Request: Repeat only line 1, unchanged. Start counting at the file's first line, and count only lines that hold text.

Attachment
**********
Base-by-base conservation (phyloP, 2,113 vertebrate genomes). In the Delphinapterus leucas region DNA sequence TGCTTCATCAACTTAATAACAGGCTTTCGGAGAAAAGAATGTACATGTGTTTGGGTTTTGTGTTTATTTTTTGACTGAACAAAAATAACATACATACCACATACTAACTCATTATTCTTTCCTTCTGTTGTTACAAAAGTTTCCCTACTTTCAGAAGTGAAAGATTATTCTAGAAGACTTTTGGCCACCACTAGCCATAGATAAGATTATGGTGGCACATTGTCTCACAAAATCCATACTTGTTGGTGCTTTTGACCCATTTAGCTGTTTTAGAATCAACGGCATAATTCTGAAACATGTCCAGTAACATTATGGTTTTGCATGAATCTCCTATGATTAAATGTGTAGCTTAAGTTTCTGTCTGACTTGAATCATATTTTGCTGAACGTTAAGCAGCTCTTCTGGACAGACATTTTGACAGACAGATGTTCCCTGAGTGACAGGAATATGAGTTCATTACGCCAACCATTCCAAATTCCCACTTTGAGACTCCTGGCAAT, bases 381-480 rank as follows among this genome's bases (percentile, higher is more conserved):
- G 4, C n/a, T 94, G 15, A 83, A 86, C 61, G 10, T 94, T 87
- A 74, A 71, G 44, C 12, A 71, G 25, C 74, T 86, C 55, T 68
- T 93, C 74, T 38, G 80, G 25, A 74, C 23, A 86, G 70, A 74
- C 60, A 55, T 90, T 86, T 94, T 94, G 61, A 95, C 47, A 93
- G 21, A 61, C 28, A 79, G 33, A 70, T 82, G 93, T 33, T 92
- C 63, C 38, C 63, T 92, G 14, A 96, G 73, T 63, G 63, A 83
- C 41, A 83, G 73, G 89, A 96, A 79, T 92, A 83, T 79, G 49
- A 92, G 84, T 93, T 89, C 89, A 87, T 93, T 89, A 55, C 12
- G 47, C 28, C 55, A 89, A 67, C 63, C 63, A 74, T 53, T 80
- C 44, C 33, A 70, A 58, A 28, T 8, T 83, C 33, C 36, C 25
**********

Base-by-base conservation (phyloP, 2,113 vertebrate genomes). In the Delphinapterus leucas region DNA sequence TGCTTCATCAACTTAATAACAGGCTTTCGGAGAAAAGAATGTACATGTGTTTGGGTTTTGTGTTTATTTTTTGACTGAACAAAAATAACATACATACCACATACTAACTCATTATTCTTTCCTTCTGTTGTTACAAAAGTTTCCCTACTTTCAGAAGTGAAAGATTATTCTAGAAGACTTTTGGCCACCACTAGCCATAGATAAGATTATGGTGGCACATTGTCTCACAAAATCCATACTTGTTGGTGCTTTTGACCCATTTAGCTGTTTTAGAATCAACGGCATAATTCTGAAACATGTCCAGTAACATTATGGTTTTGCATGAATCTCCTATGATTAAATGTGTAGCTTAAGTTTCTGTCTGACTTGAATCATATTTTGCTGAACGTTAAGCAGCTCTTCTGGACAGACATTTTGACAGACAGATGTTCCCTGAGTGACAGGAATATGAGTTCATTACGCCAACCATTCCAAATTCCCACTTTGAGACTCCTGGCAAT, bases 381-480 rank as follows among this genome's bases (percentile, higher is more conserved):